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Publication numberUS20060075133 A1
Publication typeApplication
Application numberUS 11/005,844
Publication dateApr 6, 2006
Filing dateDec 7, 2004
Priority dateSep 21, 2004
Also published asCA2516517A1, CN1753391A, CN1753391B, EP1638291A2, US7483943, US7536436, US20060064464
Publication number005844, 11005844, US 2006/0075133 A1, US 2006/075133 A1, US 20060075133 A1, US 20060075133A1, US 2006075133 A1, US 2006075133A1, US-A1-20060075133, US-A1-2006075133, US2006/0075133A1, US2006/075133A1, US20060075133 A1, US20060075133A1, US2006075133 A1, US2006075133A1
InventorsGopala Krishna Kakivaya, David Langworthy
Original AssigneeMicrosoft Corporation
Export CitationBiBTeX, EndNote, RefMan
External Links: USPTO, USPTO Assignment, Espacenet
Reliable messaging using clocks with synchronized rates
US 20060075133 A1
Abstract
The present invention extends to methods, systems, and computer program products for reliable messaging using clocks with synchronized rates. In some embodiments, a message source adds at least an interaction ID and TTL value to a message. The message source begins a countdown timer having duration of the TTL value. The message source transmits the message to the destination computer system. The message source detects expiration of a retransmission interval corresponding to the message. The message source determines if the message requires acknowledgment. In other embodiments, a message destination receives a message that includes at least an interaction ID and TTL value. The message destination determines that the message is to be processed. The message destination begins a countdown timer having duration of the TTL value. The message destination processes the message and updates an interaction cache location that corresponds to the interaction ID.
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Claims(37)
1. At a message source that is network connectable along with one or more other computer systems, including a destination computer system, to a network, the message source and the destination computer system having synchronized clock rates, a method for reliably exchanging messages with the destination computer system, the method comprising:
an act of adding at least an interaction ID and TTL value to a message, the interaction ID identifying a message interaction between the message source and the destination computer system and the TTL value indicating when the message is to expire;
an act of beginning a countdown timer for the message, the countdown time having duration of the TTL value;
an act of transmitting the message to the destination computer system;
an act of detecting expiration of a retransmission interval corresponding to the message; and
an act of determining if the message requires acknowledgment.
2. The method as recited in claim 1, further comprising an act of adding a message offset number to the message prior to transmitting the message.
3. The method as recited in claim 1, further comprising an act of adding and instance ID the message prior to transmitting the message.
4. The method as recited in claim 1, wherein the act of adding at least an interaction ID and TTL value to a message comprises an act of adding a TTL value that is a specified multiple of the round trip latency between the message source and the destination computer system.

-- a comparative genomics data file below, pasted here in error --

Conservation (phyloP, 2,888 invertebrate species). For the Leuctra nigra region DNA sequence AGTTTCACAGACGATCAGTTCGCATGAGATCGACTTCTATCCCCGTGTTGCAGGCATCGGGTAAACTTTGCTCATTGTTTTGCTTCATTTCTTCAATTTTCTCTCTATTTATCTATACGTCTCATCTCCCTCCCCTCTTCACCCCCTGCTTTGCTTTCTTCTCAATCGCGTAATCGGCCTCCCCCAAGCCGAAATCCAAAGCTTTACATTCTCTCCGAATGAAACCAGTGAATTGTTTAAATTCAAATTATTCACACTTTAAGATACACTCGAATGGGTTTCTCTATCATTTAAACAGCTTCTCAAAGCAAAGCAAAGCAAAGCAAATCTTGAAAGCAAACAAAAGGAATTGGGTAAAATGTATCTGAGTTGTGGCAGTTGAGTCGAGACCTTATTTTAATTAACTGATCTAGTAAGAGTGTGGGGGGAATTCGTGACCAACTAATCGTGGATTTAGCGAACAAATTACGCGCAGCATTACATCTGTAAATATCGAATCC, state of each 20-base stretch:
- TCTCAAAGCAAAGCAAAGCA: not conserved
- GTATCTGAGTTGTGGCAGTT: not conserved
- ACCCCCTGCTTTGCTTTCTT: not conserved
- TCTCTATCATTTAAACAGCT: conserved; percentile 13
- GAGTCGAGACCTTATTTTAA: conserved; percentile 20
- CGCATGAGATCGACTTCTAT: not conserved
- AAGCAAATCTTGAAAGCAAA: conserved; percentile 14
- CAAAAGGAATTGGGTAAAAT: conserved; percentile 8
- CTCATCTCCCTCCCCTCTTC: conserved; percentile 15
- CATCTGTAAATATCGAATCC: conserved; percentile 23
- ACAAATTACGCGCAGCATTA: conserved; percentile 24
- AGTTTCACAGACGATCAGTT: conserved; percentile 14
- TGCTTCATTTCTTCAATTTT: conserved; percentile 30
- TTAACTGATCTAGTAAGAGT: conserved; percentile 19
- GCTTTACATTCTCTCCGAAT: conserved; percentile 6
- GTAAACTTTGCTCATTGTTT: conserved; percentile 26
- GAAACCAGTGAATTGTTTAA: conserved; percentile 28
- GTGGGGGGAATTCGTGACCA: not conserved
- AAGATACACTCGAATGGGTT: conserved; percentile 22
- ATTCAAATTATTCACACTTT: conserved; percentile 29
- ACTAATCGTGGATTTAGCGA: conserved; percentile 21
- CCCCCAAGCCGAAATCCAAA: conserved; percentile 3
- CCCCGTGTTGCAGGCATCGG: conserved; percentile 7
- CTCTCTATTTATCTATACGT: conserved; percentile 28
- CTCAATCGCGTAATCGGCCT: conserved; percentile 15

5. The method as recited in claim 1, wherein the act of adding at least an interaction ID and TTL value to a message comprises an act of formulating a message to adhere to message policies selected from among one or more protocol invariants and one or more protocol pre-conditions.
6. The method as recited in claim 1, wherein the act of determining if the message requires acknowledgment comprises an act of determining that the message does not require acknowledgment.
7. The method as recited in claim 6, wherein the act of determining that the message does not require acknowledgment comprises an act of determining that the message has been acknowledged by the destination computer system.
8. The method as recited in claim 7, wherein the act of determining that the message has been acknowledged by the destination computer system comprises an act of receiving an acknowledgment message that identifies the interaction ID corresponding to the message.
9. The method as recited in claim 8, wherein the act of determining that the message has been acknowledged by the destination computer system comprises an act of receiving a message offset number corresponding to the message.
10. The method as recited in claim 6, wherein the act of determining that the message does not require acknowledgment comprises an act of determining that the countdown timer has expired.
11. The method as recited in claim 1, wherein the act of determining if the message requires acknowledgment comprises an act of determining that the message does require acknowledgment.
12. The method as recited in claim 11, wherein the act of determining that the message does require acknowledgment comprises:
an act of determining that an acknowledgement for the message has not been received; and
an act of determining that a countdown timer for the message has not expired.
13. The method as recited in claim 11, further comprising:
an act of recomputing the TTL value to be the interval remaining on the countdown timer.
14. The method as recited in claim 13, further comprising:
an act of retransmitting the message to the destination computer system.
15. The method as recited in claim 1, further comprising:
an act of sending an ACKACK to the destination computer system, the ACKACK indicating to the destination computer system that the message source no longer requires acknowledgment of the message.
16. The method as recited in claim 15, wherein the act of sending an ACKACK to the destination computer system comprises act of sending an ACKACK including an instance ID that identifies a message processor instance at the destination computer system.